A couple of years ago, centibillionaire Elon Musk appeared on The Joe Rogan Experience and got onto the subject of the rapidly increasing sophistication of video games. “If you assume any rate of improvement at all,” Musk claimed, leaving dramatic pauses and barely supressing a smarter-than-you smirk, “then games will [one day] be indistinguishable from reality. Or civilisation will end. One of those two things will occur. Therefore, we are most likely in a simulation.”
This is one variation on the simulation hypothesis, the proposal – popularised by a 2003 paper by philosopher Nick Bostrom – that our reality could be some form of artificial simulation. It’s essentially a sceptical scenario in the same vein as Descartes’ “evil demon” or the “brain in a vat” thought experiments; equally as fun to think about, and just as philosophically contested. (I’ll be transparent: I think Musk’s specific articulation of this position using the example of video games is ridiculous.)
You can imagine why simulation theory might appeal to someone like Musk: if all reality is a game being controlled by some higher power – though without any of the moral guidance offered by organised religion – why not embark on adventures like colonising Mars, rather than using your vast wealth to actually improve the material conditions of those of us trying to get by on Earth? And you can also see why it would appeal to the kind of Reddit-dwelling folk who view Musk as a prophet: it’s a conspiracy theory masquerading as a respectable philosophical problem that both massages a sense of superiority and justifies a radical solipsism.
There’s clearly a tonne of potential for a documentary on the recent popularisation of simulation theory. So it’s disappointing – and, to be honest, a little embarrassing – that A Glitch in the Matrix is little more than a platform for a bunch of Elon Musk reply guys to ramble about their personal understanding of the simulation. Director Rodney Ascher takes as his main subjects four true believers whose recorded interviews have been, in one the film’s many empty gestures towards virtuality, overlaid with CG avatars: Jesse Orion appears as an alien in a space suit, Paul Gude as a Roman centurion with a lion’s head, Brother Læo Mystwood as a robotic Anubis in a tuxedo, and Alex LeVine as a brain floating in a bucket-like helmet.
Each of the men explain how they came to understand they were living in a simulation: coincidences started to make more sense as divine cyber-miracles, bizarre events were actually “glitches in the matrix” that exposed the artificiality of our world. As the Matrix reference suggests, the analogies the men draw to support this position repeatedly revolve around video games and movies. Gude thinks of his life as a Truman Show-esque conspiracy constructed like a film set. At one point Orion rants about EA’s video games being overpriced and bug-riddled, and then relates this to our own inadequate world – the simulation we live in, he thinks, isn’t particularly well designed.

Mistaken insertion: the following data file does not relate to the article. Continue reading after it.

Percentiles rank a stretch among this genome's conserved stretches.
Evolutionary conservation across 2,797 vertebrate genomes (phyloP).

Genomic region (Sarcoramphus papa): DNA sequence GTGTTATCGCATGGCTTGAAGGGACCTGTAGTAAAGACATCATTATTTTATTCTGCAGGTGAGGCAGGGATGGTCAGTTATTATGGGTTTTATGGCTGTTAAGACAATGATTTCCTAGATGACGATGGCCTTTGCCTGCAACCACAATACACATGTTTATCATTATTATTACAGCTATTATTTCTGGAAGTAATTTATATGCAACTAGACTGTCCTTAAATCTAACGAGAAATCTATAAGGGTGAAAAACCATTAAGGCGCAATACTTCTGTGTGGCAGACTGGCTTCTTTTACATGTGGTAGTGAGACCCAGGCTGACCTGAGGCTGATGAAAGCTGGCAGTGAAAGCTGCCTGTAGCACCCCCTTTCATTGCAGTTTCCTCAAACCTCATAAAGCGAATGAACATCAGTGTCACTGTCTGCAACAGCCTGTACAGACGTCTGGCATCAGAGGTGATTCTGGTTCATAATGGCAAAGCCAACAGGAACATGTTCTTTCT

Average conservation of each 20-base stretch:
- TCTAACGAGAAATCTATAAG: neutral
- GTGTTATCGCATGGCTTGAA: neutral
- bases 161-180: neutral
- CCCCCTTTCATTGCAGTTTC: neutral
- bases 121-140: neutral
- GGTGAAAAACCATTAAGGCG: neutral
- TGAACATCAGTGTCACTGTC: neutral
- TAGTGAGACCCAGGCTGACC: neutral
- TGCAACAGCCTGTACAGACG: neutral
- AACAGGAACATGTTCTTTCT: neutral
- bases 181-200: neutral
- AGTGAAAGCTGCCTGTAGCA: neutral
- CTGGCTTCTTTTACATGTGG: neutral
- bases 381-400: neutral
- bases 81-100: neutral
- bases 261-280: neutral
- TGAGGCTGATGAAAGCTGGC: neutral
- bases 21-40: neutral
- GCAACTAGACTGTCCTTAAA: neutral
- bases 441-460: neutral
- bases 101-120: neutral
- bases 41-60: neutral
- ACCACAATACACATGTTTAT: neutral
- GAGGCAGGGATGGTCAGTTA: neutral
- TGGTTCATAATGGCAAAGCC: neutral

In theory, this sounds like an interesting opportunity to demonstrate the ways in which we increasingly fail to experience ‘reality’ in our media-obsessed world. In practice, Ascher’s method of letting his subjects witter on with almost no pushback is completely tedious. One scene sees Orion providing a lengthy description of how he envisions the exterior of the simulation: as a white marble hall with a giant black sphere at its centre. A sleek animated visualisation accompanied by a moody electronic score grants the monologue a level of seriousness – but the film fails to justify why we should be listening to this arbitrary nonsense over any other.
It’s not exactly that the documentary itself is suggesting that we live in a simulation. But Ascher does seem to want to build his own vague conspiracy through montage. The film is structured around a 1977 lecture by renowned sci-fi writer Philip K Dick discussing the “recovered memories” that convinced him we live in a computer-programmed reality. Between these snippets, and alongside original animation, Ascher bombards the viewer with clips taken from other media, ranging from Minecraft to The Wizard of Oz, to Elon Musk’s Joe Rogan appearance, to a Tana Mongeau video about the Mandela Effect, to – you guessed it – Rick and Morty.
To its credit, the film doesn’t avoid the potentially darker side to one’s belief in the simulation. The subjects, again borrowing from video game terminology, suggest that some people in our world could be NPCs (“non-player characters”) who simply cease to exist outside of our interactions with them. The reason we find ourselves marvelling that it is a “small world”, LeVine claims, is because “it is actually – there just isn’t enough processing power to render seven billion consciousnesses.”
The endpoint of simulation theory as a chilling excuse for the dehumanisation of others is brought to light when the documentary shifts its focus to the case of Joshua Cooke, who at 19 years of age killed his parents after his obsession with The Matrix convinced him he was trapped in a simulated world. The story itself, told through phone interviews with Cooke, is horrific, particularly in his account of the moment he realised that real life violence was nothing like the movies.
If this case study is meant to pivot the film from a light-hearted indulgence in a whacky theory to a moralistic telling-off, it’s undermined by Ascher’s sensationalism. Cooke’s presence is teased out as if he’s a villain in a crime thriller, and the scene in which he describes the murders in gruesome detail are animated and edited like a horror movie. The documentary is ultimately guilty of the very crime it accuses its subjects of – failing to distinguish reality from its simulation.
A Glitch in the Matrix is out now.